wabi__sabi recently pointed out that Coyle has a blog. Having read several of his blog posts, it is clear these are a fine extension and amplification of the principles in his book.

Here’s the link to all of his blog posts:

Here’s an awesome example, entertaining and inspiring:
thetalentcode.com/2009/04/23/dec … ill-biker/

Daniel Coyle took the summer off, but is back and has some new posts on his blog, which is a good supplement to his book The Talent Code.

In Jan 2010 I wrote:

It still seems true. Reading his periodic blogs helps maintain motivation.


Good one today…and it’s golf related.


thetalentcode.com/2011/12/22/the … /#comments

Coyle makes an interesting point, and we can relate:

Look at our love of our games’ physical elements…from clubs to shoes to balls to the courses we play. And we break each down to tiny building blocks. eg…clubs…dead weight, balance, materials,lie, flex,grip…on and on, as well as how each affects the game dynamically and inter-relatedly. We’ve got that part down!

It’s a good point.

I certainly feel that “enchantment” relationship with a set of persimmons that by their very nature allow me to adjust, manipulate the weighting, lie angle, and even re shape the head grinding with files or sanding, moving weight around through drilling holes and filling with lead in various places. Certainly an easier process with many more options due to the organic nature of wood itself. I relate to the sound of it being struck, and while beauty is subjective, I’m hard pressed to believe anyone could possibly think a metal wood could ever have the aesthetic beauty of a shiny piano finish on a persimmon. Because woods are an organic material, no two will ever be exactly the same… and this allows for that special connection to manifest. I think of Pirsig’s interrogation of quality in “Zen and the Art of Motorcycle Maintenance” where subject meets object.

I was grinding the hell out of one of my wedges with a file recently radically altering the bounce and flange on the bottom, but intrigued also by the nature of the “Double Duty” scalloped flange presented by the original designer… basically because I love the head shape and the slight bit of forward face progression it offers without having to do any unusual neck bends. Basically turning a SW into a flat flanged gap wedge. It’s just not a club I could go out and buy off a retail rack, not would I be able to find any factory making such a club. It will be a totally unique club when I am done with it… a true one of a kind retrofitted to exactly what I want out of such a club without compromise.


Another from Coyle…
thetalentcode.com/2012/01/18/the … /#comments

And a good tip for those of us wanting the quantum leap.

And a link to a real life example…
nytimes.com/2006/05/04/sport … lgado.html

Coyle on slumps:


RR…this is Right up your alley…vivid images.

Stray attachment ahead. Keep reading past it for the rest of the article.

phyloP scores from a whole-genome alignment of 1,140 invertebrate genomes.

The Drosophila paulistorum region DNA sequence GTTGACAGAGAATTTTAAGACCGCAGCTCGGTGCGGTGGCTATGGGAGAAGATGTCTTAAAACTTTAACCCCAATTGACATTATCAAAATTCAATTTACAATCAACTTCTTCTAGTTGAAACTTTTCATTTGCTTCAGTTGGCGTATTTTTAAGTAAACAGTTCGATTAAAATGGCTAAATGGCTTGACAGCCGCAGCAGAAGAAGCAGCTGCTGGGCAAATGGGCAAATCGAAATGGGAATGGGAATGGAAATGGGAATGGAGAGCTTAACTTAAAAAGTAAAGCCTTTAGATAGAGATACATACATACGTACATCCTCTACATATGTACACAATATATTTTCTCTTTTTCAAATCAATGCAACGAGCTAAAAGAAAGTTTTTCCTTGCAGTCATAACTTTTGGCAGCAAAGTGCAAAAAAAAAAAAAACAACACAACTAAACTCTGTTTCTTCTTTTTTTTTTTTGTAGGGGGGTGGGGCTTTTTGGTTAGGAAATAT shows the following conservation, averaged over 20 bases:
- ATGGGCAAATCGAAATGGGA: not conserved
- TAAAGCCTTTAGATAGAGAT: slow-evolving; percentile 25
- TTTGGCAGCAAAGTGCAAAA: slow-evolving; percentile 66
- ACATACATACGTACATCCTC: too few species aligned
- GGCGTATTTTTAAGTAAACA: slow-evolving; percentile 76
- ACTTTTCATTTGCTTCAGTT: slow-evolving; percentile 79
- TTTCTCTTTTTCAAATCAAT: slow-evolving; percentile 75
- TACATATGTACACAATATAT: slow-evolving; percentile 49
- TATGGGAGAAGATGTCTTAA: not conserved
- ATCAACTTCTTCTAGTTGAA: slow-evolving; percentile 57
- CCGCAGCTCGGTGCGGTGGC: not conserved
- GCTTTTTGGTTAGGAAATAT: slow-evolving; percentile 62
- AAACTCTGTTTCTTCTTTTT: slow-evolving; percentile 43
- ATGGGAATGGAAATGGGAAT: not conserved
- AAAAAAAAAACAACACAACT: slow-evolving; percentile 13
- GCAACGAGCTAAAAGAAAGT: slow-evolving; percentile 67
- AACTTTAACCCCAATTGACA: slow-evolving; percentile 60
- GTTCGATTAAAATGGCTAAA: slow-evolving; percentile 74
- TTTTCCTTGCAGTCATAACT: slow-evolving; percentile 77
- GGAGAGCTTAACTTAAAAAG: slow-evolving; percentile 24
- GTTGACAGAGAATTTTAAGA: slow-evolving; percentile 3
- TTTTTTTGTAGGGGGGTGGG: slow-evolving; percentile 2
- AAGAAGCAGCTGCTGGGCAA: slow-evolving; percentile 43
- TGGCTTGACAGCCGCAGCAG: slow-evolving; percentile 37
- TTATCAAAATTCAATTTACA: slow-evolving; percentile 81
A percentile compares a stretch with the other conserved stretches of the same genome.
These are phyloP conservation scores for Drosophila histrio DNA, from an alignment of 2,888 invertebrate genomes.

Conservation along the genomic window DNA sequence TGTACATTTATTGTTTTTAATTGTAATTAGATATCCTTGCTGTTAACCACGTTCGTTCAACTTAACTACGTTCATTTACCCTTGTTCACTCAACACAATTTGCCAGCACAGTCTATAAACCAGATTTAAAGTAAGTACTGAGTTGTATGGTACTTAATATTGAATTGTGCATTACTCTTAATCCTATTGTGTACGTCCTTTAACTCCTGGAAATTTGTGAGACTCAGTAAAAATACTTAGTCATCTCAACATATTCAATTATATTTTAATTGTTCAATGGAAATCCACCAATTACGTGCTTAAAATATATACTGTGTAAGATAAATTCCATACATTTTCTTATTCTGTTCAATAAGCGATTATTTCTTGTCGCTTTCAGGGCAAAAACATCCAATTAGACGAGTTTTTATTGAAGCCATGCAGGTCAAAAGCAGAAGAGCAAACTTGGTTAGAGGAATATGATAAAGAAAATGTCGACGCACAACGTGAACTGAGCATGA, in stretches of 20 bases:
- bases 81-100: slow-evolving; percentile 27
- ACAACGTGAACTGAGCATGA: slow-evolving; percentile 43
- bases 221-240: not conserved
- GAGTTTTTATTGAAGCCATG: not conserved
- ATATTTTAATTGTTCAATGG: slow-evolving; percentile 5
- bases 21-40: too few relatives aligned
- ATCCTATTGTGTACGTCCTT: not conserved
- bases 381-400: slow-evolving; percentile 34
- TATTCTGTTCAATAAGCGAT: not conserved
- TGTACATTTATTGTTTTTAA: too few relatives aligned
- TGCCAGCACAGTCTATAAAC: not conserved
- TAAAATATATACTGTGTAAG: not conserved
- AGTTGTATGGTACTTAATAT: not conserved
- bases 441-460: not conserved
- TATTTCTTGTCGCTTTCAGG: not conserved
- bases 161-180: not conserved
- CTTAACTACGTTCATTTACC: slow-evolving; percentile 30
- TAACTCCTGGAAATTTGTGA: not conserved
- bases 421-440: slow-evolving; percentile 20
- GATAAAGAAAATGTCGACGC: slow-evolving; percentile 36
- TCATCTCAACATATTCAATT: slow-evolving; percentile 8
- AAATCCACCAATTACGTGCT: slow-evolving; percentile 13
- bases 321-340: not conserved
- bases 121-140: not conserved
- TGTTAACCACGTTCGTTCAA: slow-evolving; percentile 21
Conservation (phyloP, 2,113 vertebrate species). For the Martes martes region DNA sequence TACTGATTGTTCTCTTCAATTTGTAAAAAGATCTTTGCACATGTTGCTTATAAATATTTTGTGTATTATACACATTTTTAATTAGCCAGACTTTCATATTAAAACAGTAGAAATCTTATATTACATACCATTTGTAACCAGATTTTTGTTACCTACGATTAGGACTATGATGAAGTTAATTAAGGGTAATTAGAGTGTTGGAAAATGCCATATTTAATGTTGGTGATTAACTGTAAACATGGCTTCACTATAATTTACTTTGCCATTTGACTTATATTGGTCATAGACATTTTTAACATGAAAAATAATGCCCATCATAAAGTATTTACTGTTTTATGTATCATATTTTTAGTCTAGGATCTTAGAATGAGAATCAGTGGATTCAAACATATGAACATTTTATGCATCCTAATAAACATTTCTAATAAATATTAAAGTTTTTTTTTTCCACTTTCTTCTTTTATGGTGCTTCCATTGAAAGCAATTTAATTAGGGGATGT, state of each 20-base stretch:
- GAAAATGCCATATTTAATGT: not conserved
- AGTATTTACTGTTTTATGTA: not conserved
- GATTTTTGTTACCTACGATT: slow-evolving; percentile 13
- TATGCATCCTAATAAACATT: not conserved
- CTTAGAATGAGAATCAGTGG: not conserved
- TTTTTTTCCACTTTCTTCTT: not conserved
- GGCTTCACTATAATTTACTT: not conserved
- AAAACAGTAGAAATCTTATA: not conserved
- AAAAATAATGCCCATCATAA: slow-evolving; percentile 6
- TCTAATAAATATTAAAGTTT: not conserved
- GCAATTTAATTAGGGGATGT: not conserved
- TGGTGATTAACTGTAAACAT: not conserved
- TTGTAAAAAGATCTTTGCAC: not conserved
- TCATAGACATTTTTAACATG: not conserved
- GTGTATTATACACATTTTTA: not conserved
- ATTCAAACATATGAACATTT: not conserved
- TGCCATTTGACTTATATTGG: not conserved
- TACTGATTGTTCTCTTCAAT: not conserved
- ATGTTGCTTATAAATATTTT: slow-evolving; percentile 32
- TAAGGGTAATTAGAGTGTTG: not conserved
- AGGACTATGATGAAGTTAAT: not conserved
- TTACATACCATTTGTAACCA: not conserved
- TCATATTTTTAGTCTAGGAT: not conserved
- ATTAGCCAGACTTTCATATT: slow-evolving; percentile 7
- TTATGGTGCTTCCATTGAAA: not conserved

Thanks Eagle, I’ll have a gander pretty soon and get back. :slight_smile:

Started to read thru some of his stuff Eagle and it reads well, and well thought out too.

I liked the John Wooden’s comment about “be quick, but never in a hurry”. If I was taking a test on that statement’s application to golf I would say the cross applicability would be that our first instinct is generally the correct one. If I feels like a 6 iron, we probably made that choice “quickly” based on instinct, but once the choice has been made no need to hurry. See it, feel it, do our best to execute it, and live with the results.

Also like the words on managing time to our advantage- like the tennis player hitting late in order to gather more information along the way. Time, an interesting word and concept, nice to be able to immmerse ourself within it so that we lose track of it, so that when we are done playing we wonder where the time went while having fun. No concept of time, we are time and time is us and how we use time determines how time uses us…maybe :laughing:

Now Father Time needs some coffee. :sunglasses:

Has anyone checked out this guy at http://www.thedanplan.com. He took up the challenge of 10,000 hours, total begginer at golf when he started, 3100 hours of practice later and he’s has a current handicap index of 5.9. Very interesting

Coyle has a new book out today. I bet it is a good one. Here is his blog post about it…



Another good installment. If you look at this kid’s Youtube videos, you’ll see his dad has taught him golf and all sorts of other sports. Looks like both of them are having fun.

Good one Eagle.

The youngin’ is simply executing, keeping it simple. I don’t quite know that I agree with the 10 second fork in the road description being an indicator of future exploration or success. Perhaps people with dogged determination are those who meet failure in their first exposure perceive a challenge for the undertaking. Anyhoo, I like his stuff and appreciate you taking the time to post his work.

Getting cold up North. Wish I could rustle me up some pajamas like the toddler has…gotta have warm feet. :laughing: